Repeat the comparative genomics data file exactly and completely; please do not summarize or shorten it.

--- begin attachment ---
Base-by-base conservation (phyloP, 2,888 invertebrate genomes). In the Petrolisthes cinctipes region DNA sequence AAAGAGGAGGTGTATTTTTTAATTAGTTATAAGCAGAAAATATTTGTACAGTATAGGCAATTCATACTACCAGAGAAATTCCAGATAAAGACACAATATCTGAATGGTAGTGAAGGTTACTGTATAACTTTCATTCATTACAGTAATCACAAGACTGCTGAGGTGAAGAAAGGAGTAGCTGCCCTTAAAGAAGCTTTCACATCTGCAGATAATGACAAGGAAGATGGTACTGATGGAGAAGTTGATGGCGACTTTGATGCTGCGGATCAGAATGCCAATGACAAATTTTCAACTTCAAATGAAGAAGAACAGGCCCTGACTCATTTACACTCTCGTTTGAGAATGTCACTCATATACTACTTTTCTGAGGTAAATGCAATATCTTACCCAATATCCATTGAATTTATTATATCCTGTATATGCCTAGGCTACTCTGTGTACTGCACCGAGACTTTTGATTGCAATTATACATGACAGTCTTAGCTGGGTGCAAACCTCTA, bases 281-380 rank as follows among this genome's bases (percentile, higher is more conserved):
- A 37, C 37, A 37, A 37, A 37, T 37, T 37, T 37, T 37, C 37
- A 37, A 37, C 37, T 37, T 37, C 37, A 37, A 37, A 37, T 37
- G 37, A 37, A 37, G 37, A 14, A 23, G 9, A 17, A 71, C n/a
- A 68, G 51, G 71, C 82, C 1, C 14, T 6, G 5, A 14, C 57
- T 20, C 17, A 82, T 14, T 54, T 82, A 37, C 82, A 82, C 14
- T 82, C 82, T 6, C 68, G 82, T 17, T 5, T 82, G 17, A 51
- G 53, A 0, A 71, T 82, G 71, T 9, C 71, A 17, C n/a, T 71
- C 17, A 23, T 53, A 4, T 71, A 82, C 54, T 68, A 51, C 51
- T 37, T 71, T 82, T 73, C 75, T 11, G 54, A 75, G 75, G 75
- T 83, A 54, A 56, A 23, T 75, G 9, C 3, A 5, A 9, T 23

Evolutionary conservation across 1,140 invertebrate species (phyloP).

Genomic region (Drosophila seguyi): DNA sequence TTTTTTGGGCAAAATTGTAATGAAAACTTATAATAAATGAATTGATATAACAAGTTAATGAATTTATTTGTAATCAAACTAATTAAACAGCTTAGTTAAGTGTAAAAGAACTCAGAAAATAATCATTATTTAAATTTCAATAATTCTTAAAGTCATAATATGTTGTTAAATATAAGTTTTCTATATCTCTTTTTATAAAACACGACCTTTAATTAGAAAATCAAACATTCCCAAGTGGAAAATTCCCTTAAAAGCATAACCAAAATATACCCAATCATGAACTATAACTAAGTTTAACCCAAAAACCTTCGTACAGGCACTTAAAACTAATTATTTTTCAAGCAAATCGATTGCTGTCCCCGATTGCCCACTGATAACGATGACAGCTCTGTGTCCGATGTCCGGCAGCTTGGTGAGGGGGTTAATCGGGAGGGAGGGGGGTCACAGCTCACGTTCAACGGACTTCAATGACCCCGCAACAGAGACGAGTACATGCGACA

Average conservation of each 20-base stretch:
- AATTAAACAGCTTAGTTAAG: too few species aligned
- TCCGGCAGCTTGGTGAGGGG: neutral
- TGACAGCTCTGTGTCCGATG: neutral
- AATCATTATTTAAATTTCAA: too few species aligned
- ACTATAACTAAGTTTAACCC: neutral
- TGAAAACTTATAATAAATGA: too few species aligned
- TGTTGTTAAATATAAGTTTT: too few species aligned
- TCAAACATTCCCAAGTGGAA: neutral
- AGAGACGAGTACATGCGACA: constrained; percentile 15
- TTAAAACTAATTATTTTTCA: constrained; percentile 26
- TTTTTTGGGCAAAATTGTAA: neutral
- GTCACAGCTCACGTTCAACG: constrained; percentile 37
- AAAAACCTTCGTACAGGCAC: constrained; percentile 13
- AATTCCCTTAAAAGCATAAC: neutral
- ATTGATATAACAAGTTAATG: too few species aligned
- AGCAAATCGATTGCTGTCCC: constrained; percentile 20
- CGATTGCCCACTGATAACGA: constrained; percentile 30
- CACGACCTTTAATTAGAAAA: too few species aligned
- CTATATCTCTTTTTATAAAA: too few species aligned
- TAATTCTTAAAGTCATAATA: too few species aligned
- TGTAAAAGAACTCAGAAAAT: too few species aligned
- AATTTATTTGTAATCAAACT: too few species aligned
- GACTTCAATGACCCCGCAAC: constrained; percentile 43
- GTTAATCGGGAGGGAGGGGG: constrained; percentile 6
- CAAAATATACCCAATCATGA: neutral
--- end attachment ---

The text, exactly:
Base-by-base conservation (phyloP, 2,888 invertebrate genomes). In the Petrolisthes cinctipes region DNA sequence AAAGAGGAGGTGTATTTTTTAATTAGTTATAAGCAGAAAATATTTGTACAGTATAGGCAATTCATACTACCAGAGAAATTCCAGATAAAGACACAATATCTGAATGGTAGTGAAGGTTACTGTATAACTTTCATTCATTACAGTAATCACAAGACTGCTGAGGTGAAGAAAGGAGTAGCTGCCCTTAAAGAAGCTTTCACATCTGCAGATAATGACAAGGAAGATGGTACTGATGGAGAAGTTGATGGCGACTTTGATGCTGCGGATCAGAATGCCAATGACAAATTTTCAACTTCAAATGAAGAAGAACAGGCCCTGACTCATTTACACTCTCGTTTGAGAATGTCACTCATATACTACTTTTCTGAGGTAAATGCAATATCTTACCCAATATCCATTGAATTTATTATATCCTGTATATGCCTAGGCTACTCTGTGTACTGCACCGAGACTTTTGATTGCAATTATACATGACAGTCTTAGCTGGGTGCAAACCTCTA, bases 281-380 rank as follows among this genome's bases (percentile, higher is more conserved):
- A 37, C 37, A 37, A 37, A 37, T 37, T 37, T 37, T 37, C 37
- A 37, A 37, C 37, T 37, T 37, C 37, A 37, A 37, A 37, T 37
- G 37, A 37, A 37, G 37, A 14, A 23, G 9, A 17, A 71, C n/a
- A 68, G 51, G 71, C 82, C 1, C 14, T 6, G 5, A 14, C 57
- T 20, C 17, A 82, T 14, T 54, T 82, A 37, C 82, A 82, C 14
- T 82, C 82, T 6, C 68, G 82, T 17, T 5, T 82, G 17, A 51
- G 53, A 0, A 71, T 82, G 71, T 9, C 71, A 17, C n/a, T 71
- C 17, A 23, T 53, A 4, T 71, A 82, C 54, T 68, A 51, C 51
- T 37, T 71, T 82, T 73, C 75, T 11, G 54, A 75, G 75, G 75
- T 83, A 54, A 56, A 23, T 75, G 9, C 3, A 5, A 9, T 23

Evolutionary conservation across 1,140 invertebrate species (phyloP).

Genomic region (Drosophila seguyi): DNA sequence TTTTTTGGGCAAAATTGTAATGAAAACTTATAATAAATGAATTGATATAACAAGTTAATGAATTTATTTGTAATCAAACTAATTAAACAGCTTAGTTAAGTGTAAAAGAACTCAGAAAATAATCATTATTTAAATTTCAATAATTCTTAAAGTCATAATATGTTGTTAAATATAAGTTTTCTATATCTCTTTTTATAAAACACGACCTTTAATTAGAAAATCAAACATTCCCAAGTGGAAAATTCCCTTAAAAGCATAACCAAAATATACCCAATCATGAACTATAACTAAGTTTAACCCAAAAACCTTCGTACAGGCACTTAAAACTAATTATTTTTCAAGCAAATCGATTGCTGTCCCCGATTGCCCACTGATAACGATGACAGCTCTGTGTCCGATGTCCGGCAGCTTGGTGAGGGGGTTAATCGGGAGGGAGGGGGGTCACAGCTCACGTTCAACGGACTTCAATGACCCCGCAACAGAGACGAGTACATGCGACA

Average conservation of each 20-base stretch:
- AATTAAACAGCTTAGTTAAG: too few species aligned
- TCCGGCAGCTTGGTGAGGGG: neutral
- TGACAGCTCTGTGTCCGATG: neutral
- AATCATTATTTAAATTTCAA: too few species aligned
- ACTATAACTAAGTTTAACCC: neutral
- TGAAAACTTATAATAAATGA: too few species aligned
- TGTTGTTAAATATAAGTTTT: too few species aligned
- TCAAACATTCCCAAGTGGAA: neutral
- AGAGACGAGTACATGCGACA: constrained; percentile 15
- TTAAAACTAATTATTTTTCA: constrained; percentile 26
- TTTTTTGGGCAAAATTGTAA: neutral
- GTCACAGCTCACGTTCAACG: constrained; percentile 37
- AAAAACCTTCGTACAGGCAC: constrained; percentile 13
- AATTCCCTTAAAAGCATAAC: neutral
- ATTGATATAACAAGTTAATG: too few species aligned
- AGCAAATCGATTGCTGTCCC: constrained; percentile 20
- CGATTGCCCACTGATAACGA: constrained; percentile 30
- CACGACCTTTAATTAGAAAA: too few species aligned
- CTATATCTCTTTTTATAAAA: too few species aligned
- TAATTCTTAAAGTCATAATA: too few species aligned
- TGTAAAAGAACTCAGAAAAT: too few species aligned
- AATTTATTTGTAATCAAACT: too few species aligned
- GACTTCAATGACCCCGCAAC: constrained; percentile 43
- GTTAATCGGGAGGGAGGGGG: constrained; percentile 6
- CAAAATATACCCAATCATGA: neutral